These are edited extracts of interviews with key investment figures on the fallout since the financial crisis of 2008-09
David Milleker, chief economist, Union Investment
How did the crisis affect the role of central banks?
Look at central banks today relative to what we had pre-2008. Basically there was a functioning inter-banking market but that has simply stopped. There are no more inter-bank dealings. The inter-bank market doesn’t exist. The central bank acts as the clearing house.
How did it change perceptions of the economy?
If I had predicted, let’s say 11 years ago, that in 2018 the US will be in great shape with an economy growing at 2.1% as an annual average, with 1% productivity growth, and we wouldn’t have had a crisis for the last 10 years, you would have been under the table laughing. Yet that is what has happened. There is a changing perception of what constitutes good growth. In historical terms 2.1% is nothing. In the 1990s we were talking about US potential growth of 4%, then 3% growth in the 2000s and now we have 2.1% and we say ‘wow’ it’s a great economy out there. Or look at how we are growing 2.5% in the euro-zone economy. We actually reached the same level of output in the second quarter of 2007 as in the first quarter of 2016. A lost decade. If you look at aggregate GDP growth rates, if you look at productivity growth rates, this is the worst economy in terms of growth since the end of World War Two.
Would you see the rise of populism as a reaction to these problems?
Sure. It’s pretty simple. If you look at the core Trump electorate, it’s mostly, let’s say, middle-aged white men. If you look at their economic well-being, nominal income is 15% less than in 2000. They’ve been the least successful socio-economic group in the US. In Italy, it’s even worse. Living standards have deteriorated in real terms. GDP, in aggregate, is at same level as 1996 in Italy. It’s a very dismal story. But that, of course, doesn’t mean I’m endorsing their – often very xenophobic – world-view. I don’t.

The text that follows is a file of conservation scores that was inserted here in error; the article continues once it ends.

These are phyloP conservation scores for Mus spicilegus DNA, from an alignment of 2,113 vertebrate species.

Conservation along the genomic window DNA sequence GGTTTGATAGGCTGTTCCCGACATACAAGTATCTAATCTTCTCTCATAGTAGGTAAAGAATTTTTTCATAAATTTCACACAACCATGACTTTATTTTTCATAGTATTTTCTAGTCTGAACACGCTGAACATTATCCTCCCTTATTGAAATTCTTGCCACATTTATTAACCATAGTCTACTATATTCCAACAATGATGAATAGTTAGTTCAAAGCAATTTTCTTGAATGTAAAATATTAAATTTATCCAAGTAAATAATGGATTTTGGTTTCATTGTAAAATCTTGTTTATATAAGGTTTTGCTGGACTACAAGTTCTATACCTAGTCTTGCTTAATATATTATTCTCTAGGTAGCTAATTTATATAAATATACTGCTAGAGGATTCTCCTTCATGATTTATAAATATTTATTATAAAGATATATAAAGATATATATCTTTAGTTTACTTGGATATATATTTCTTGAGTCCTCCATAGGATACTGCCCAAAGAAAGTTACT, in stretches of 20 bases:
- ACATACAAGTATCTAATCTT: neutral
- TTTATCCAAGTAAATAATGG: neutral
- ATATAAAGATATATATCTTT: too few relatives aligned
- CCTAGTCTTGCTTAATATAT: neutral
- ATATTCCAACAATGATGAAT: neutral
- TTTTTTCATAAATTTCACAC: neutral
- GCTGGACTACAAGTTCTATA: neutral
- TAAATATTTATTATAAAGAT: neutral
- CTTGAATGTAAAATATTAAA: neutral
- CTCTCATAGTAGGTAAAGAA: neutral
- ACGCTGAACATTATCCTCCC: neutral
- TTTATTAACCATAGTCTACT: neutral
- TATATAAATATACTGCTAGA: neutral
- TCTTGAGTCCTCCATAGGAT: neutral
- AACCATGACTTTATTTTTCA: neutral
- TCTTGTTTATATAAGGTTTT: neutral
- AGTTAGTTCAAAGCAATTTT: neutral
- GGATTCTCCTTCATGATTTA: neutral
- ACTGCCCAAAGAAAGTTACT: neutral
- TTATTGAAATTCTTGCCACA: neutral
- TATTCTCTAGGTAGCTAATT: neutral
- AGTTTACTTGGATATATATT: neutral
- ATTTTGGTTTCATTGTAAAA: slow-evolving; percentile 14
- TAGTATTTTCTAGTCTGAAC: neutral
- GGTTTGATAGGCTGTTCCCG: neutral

Nicholas Brooks, head of economic and investment research, Intermediate Capital Group
What is the significance of the Lehman crisis with the benefit of 10 years of hindsight?
It was absolutely critical in both how we view markets and regulatory regimes today. A key cause of that crisis was a very substantial deregulation of financial institutions in the run-up to 2007-08, combined with an extended period of low interest rates. Since then, there has been a substantial tightening of regulatory requirements and a new regulatory framework.
While the Lehman crisis was very painful, I think we have learned the lessons from that period. We have reduced the chance of another banking-led crisis. QE programmes have aggressively lowered interest rates and injected liquidity into the capital markets. This has had implications for asset prices and social stability.
What do you mean by the latter?
It tends to be the wealthy who own assets and those who own assets have benefitted far more than those without. That is one of the reasons for the rise of populism.
What is the significance of the fact that total debt levels have remained stubbornly high?
The composition of debt has modestly shifted. Households have modestly de-levered. Governments have seen a substantial rise. Corporates initially de-levered but recently we have seen some re-levering.
Views from Asia
Jung Ho Rhee, CEO, Mirae Asset Global Investments, Hong Kong
What were the implications of the financial crisis for Asia?
I think it’s a very interesting question when it comes to EM and Asia. I think there are two aspects. One is it propelled the long-term asset allocation shift from advanced markets to emerging markets, especially Asia. Because the US and Europe were hit hard by the crisis in terms of financial system vulnerability, as well as the sustainability of the system. It helped make Asian assets more attractive.
Also, indirectly, the GFC [global financial crisis] unexpectedly induced further integration into Asia. If you look at the recent trade war between China and the US, there are pros and cons for the Asian economy. But, basically, the integration of the Asian economy will be propelled further.
If you take the example of Japan, for a long time it was a separate asset allocation destination for global investors. But now Japan, in terms of its economic dynamism, there are more exports and imports from within the region rather than the US. And Australia has closer ties to China. Now more than half of trade, on average is happening across the region. [South] Korea 20 years ago, 30% of its exports went to the US. It’s now less than 10%.Having said that, as an integrated region, there are lots of diversification implications for asset allocation. For example, the pension money in Europe. Before the GFC, EMs in Asia was a very small ticket in relation to asset allocation. But at the moment the size is growing as well as integration is growing. That is not for each individual country but as an asset class, as a region. That is another one of the implications of the GFC. It was a signal for the beginning of the Asian era.